Irish economy expected to recover ‘quite strongly’ after Covid-19
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Irish economy expected to recover ‘quite strongly’ after Covid-19

IRELAND’S ECONOMY is expected to recover “quite strongly” once lockdown lifts, a new report has revealed. 

However, unemployment is likely to take longer to return to pre-pandemic levels with the Economic and Social Research Institute (ESRI) predicting that jobs market will bounce back by 2023 at the earliest.  

The projections are based on the assumption that Ireland's Level 5 lockdown measures will begin being gradually eased from April 5th. 

It is also based on the expectation that Ireland’s ongoing vaccine rollout will allow for the broad relaxation of public health restrictions over the second half of the year and that there will not be another full lockdown in 2021.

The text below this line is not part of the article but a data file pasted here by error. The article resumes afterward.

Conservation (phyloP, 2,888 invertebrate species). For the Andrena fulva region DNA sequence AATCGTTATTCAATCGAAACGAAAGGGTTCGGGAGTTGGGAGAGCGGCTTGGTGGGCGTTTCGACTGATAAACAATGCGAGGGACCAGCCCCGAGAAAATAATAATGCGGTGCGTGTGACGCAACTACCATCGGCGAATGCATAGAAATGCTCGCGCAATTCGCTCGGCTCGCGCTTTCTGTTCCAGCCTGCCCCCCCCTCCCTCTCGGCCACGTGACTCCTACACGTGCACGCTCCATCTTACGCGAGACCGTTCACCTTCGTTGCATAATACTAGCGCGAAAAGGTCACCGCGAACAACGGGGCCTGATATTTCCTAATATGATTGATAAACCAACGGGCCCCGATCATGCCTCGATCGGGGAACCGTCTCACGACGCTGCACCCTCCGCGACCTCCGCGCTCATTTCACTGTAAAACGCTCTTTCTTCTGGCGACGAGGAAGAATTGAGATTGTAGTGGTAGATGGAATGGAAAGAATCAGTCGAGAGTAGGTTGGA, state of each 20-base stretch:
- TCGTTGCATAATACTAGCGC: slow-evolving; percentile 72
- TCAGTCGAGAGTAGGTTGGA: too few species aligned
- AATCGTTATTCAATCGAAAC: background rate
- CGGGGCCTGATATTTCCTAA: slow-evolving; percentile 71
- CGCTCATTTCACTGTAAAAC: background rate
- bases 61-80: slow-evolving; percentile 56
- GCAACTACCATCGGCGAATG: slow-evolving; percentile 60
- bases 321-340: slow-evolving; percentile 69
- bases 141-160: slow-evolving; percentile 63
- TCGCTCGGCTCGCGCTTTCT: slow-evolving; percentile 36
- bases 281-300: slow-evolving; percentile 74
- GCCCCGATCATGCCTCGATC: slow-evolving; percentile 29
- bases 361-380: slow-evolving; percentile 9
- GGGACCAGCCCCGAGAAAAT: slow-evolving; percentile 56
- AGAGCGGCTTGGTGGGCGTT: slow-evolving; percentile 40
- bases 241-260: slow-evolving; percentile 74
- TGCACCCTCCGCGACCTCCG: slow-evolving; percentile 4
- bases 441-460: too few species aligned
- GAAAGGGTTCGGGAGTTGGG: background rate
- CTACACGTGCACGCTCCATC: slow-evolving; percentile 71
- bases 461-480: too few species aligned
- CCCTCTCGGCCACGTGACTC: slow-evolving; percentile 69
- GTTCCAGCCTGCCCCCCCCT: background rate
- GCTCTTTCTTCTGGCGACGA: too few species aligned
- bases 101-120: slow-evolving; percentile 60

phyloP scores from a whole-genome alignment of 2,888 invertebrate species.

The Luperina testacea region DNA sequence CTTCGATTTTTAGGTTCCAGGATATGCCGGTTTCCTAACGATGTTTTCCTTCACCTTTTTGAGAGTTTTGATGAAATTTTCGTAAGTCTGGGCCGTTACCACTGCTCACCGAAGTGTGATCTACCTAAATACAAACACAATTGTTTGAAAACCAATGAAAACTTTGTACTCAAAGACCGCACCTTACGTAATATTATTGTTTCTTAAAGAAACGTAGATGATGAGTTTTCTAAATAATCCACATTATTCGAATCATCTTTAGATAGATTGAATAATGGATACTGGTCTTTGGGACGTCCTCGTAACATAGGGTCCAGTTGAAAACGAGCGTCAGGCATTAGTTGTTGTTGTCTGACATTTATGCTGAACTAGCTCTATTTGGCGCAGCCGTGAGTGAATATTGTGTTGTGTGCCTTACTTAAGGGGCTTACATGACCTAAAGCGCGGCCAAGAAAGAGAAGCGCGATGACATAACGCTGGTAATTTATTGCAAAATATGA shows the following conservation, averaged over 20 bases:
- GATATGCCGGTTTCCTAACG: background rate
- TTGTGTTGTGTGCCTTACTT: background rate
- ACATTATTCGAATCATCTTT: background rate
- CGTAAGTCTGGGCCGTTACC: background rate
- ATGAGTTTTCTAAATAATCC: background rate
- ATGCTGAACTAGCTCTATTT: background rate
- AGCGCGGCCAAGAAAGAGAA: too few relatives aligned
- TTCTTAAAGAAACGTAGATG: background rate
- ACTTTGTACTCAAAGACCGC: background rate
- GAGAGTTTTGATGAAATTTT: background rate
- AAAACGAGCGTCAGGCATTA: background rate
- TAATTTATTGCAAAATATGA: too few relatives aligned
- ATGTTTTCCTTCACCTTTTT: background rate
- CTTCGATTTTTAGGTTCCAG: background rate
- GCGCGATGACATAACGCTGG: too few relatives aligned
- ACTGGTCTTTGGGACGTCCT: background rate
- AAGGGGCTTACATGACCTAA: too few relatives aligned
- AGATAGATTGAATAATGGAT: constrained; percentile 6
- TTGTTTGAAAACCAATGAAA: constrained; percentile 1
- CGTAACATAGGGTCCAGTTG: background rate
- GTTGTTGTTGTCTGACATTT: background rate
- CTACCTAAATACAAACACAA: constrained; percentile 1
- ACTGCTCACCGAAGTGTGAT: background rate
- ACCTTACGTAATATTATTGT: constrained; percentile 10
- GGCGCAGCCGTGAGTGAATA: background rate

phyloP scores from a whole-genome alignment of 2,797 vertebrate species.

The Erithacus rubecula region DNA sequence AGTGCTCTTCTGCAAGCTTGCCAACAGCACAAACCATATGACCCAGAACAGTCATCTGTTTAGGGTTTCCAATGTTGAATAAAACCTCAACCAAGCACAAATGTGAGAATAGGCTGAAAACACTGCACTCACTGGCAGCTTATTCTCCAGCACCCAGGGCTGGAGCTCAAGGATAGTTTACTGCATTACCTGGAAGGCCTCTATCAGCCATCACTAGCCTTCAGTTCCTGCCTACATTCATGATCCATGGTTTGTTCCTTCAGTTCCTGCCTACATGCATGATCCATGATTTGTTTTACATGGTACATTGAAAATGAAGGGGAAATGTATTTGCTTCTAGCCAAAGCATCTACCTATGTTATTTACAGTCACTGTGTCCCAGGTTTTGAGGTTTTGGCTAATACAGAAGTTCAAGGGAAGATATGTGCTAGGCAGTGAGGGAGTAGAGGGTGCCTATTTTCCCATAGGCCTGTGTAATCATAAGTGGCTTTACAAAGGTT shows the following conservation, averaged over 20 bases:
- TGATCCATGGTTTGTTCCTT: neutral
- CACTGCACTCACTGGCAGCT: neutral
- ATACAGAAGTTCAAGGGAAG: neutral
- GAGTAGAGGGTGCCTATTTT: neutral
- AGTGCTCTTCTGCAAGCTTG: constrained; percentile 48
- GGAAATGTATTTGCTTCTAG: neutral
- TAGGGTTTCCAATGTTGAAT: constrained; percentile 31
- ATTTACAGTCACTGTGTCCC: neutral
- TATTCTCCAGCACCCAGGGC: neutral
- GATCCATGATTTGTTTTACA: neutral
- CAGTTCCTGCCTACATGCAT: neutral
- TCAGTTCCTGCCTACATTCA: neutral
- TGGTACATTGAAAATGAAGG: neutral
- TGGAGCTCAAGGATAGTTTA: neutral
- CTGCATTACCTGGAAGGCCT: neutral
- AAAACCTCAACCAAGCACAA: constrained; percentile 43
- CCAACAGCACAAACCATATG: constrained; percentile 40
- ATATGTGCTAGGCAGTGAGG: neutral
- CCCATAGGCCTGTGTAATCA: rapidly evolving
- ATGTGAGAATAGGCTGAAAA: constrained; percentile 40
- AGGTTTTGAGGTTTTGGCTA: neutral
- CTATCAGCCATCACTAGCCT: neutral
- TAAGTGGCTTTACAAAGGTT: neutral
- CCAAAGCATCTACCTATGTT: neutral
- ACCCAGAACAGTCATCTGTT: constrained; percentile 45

With these considerations factored in, the ESRI expects s Irish GDP to increase by 4.4 per cent this year.  

The average unemployment rate is expected to average out at around 25 per cent over the first three months of the year, dropping around 10 per cent by the end of 2021. 

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It is then projected to fall further into 20222, with an average of just over seven per cent for the year. 

Despite this, the ESRI does not expect unemployment rates fall to pre-Covid levels until late in 2023 at the very earliest. 

The ESRI’s Conor O’Toole said: “Recovery of the economy in 2021 is tightly linked to the rollout of the vaccination programme, which will allow easing of restrictions on a broad base. 

“As households’ savings have increased during the pandemic, an easing of public health measures may encourage households to spend more readily and support the recovery."